Back of the book:
A place to heal
That's all Brooke McKaslin yearns for.
She's returned to Montana on family business, hoping to leave her past behind. And to shield the secret she carries. She's not planning on staying long--until she begins working for reporter Liam Knightly. Liam is handsome, good-hearted--and as leery of relationships as Brooke is. Even as they realize how much they have in common, Brooke fears a threat to their growing love. Will her secret stand in the way of their happiness?
It's pretty hard to review a book, any book, without spoilers, which tends to limit what can be said. Especially in a very short book such as are contemporary Love Inspireds--only about 60,000 words.
Brooke McKaslin’s come home to Montana to help her sister, Brianna, who’s going to court to testify about a robbery that left her badly injured. While there, she meets Liam Knightly, a reporter who hires her to help with his lovable but totally undisciplined dog, Oscar.
Oscar, of course, brings these two relationship-shy people together. Brooke has a secret that she fears would destroy any relationship with Liam. Liam had been left at the altar.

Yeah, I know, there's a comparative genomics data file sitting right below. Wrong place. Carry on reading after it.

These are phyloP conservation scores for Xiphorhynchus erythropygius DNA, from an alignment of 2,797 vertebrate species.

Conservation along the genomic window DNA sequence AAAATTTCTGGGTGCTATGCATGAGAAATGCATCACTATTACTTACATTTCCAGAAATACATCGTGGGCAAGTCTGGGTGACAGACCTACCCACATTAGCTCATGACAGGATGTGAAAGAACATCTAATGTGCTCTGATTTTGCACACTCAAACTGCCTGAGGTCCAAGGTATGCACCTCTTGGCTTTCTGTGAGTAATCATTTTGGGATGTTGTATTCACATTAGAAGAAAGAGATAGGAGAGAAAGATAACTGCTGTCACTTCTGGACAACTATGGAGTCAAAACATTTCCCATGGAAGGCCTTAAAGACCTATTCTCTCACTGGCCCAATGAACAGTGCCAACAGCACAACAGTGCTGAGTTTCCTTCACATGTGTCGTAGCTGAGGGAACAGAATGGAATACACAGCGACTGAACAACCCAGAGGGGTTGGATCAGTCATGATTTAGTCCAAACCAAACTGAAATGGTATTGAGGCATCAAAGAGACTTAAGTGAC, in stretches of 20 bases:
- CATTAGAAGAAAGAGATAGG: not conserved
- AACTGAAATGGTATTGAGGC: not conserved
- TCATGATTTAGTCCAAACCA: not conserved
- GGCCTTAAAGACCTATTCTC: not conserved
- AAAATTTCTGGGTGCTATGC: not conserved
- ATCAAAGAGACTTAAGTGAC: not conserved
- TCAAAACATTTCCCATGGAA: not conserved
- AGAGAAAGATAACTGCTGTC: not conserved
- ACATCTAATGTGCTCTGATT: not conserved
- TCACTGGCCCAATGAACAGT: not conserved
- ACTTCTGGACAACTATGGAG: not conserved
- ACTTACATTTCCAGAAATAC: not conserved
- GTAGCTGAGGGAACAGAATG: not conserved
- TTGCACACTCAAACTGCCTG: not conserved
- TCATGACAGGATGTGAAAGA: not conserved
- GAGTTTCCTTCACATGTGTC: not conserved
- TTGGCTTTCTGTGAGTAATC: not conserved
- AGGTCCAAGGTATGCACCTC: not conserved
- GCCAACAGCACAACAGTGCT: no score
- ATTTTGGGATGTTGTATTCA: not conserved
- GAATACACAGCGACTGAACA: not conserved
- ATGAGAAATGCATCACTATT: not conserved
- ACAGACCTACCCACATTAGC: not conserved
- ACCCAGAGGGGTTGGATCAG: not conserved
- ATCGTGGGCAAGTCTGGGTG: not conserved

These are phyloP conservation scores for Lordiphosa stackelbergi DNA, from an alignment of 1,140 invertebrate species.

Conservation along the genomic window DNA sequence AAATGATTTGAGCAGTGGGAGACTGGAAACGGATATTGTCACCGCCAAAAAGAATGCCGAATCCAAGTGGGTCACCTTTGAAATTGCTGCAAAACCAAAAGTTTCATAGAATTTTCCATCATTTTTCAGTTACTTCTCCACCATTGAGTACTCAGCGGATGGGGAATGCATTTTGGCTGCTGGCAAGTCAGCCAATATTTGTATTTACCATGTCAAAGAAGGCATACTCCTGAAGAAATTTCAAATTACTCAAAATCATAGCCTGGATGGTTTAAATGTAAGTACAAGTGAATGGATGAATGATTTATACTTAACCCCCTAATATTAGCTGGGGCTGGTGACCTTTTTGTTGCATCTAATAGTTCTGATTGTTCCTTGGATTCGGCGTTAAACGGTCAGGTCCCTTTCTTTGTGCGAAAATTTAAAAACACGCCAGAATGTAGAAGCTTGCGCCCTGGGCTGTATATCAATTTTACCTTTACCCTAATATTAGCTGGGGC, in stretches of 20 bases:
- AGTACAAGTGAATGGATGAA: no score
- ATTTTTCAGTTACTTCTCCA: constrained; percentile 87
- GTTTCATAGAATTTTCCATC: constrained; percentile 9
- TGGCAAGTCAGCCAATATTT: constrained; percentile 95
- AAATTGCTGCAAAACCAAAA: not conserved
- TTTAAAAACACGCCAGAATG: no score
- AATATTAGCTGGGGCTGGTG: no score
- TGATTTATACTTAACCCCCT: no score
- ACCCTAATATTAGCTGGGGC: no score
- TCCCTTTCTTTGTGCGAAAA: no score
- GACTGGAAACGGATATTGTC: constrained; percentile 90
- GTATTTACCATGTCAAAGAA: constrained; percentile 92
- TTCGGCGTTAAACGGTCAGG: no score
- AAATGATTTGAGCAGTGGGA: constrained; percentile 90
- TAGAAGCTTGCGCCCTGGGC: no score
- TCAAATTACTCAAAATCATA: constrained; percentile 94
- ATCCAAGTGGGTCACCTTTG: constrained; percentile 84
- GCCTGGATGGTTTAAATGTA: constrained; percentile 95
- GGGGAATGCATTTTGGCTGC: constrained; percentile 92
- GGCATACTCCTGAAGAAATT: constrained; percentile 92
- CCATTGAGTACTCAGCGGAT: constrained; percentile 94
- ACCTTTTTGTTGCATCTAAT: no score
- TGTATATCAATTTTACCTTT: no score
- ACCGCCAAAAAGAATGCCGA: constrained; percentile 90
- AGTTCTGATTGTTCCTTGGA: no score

Beyond saying that about the book, I think the most interesting things that can be said about all of Jillian Hart's books has to do with her writing style. While her stories are quite plotless (not entirely, but quite) she is a consummate word-painter. Her stories don't have the depth and breadth of literary novels, nor are they meant to be literary--they're series romance. But she does have a literary, poetic writing style.
A dozen or so years ago, I used to know Jillian Hart, which is not her real name. We were in a critique group I'd started in Spokane with her and two other ladies. We met over over the good-weather months, but as winter road conditions loomed, besides the half day it took to meet with them, I decided the costs weren't worth the benefits. What I remember about Jill is that she was sweet and probably the most sensitive person I've ever met.
Her career was largely just starting out; she'd done a couple books for Zebra as well as Harlequin. Within a year or so, she had been contracted to write another seven or so books. She was a very busy lady and searingly ambitious.
Now all these years later, her ambition has paid off. She is one of Harlequin's superstars, but I wouldn't say the road's been easy for her. I read recently that she gets up at 5:00 AM every day and writes until dinnertime. That sounds like a 12-hour writing day, which would be positively grueling, and she does this day in and day out. This year, Harlequin will be releasing something like nine, possibly more, of her books.
That means she writes a book about every six weeks? Is that correct? It makes my head spin.
But hats off to Jillian, who says she simply loves what she does.